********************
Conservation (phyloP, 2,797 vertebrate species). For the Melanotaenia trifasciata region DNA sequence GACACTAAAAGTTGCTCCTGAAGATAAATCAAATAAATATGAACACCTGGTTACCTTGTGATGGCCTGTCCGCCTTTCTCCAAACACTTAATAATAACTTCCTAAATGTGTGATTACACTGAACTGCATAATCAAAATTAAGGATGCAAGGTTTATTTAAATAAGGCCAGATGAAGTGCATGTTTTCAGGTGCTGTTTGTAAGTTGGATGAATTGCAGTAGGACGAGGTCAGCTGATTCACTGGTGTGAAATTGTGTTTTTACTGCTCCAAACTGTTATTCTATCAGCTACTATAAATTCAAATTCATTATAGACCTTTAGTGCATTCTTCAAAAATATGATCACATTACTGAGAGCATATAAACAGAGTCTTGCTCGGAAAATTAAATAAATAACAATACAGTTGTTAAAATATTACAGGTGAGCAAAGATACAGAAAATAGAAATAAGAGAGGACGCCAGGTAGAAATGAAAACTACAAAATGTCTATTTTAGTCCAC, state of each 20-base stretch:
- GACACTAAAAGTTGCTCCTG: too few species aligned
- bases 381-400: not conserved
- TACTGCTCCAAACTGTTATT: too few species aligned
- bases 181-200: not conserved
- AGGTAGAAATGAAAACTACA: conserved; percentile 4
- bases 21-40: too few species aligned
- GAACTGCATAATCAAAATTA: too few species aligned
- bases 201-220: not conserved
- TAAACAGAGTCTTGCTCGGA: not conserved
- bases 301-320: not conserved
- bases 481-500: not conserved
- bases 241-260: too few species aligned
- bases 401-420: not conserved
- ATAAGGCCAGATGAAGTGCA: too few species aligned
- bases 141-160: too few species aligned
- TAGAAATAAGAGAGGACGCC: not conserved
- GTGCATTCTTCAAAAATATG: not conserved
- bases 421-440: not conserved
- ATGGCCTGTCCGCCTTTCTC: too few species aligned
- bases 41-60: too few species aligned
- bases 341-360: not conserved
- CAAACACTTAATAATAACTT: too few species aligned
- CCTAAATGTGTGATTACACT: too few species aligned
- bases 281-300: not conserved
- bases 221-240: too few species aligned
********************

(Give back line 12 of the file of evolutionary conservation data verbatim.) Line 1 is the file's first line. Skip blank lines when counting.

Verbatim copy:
- bases 481-500: not conserved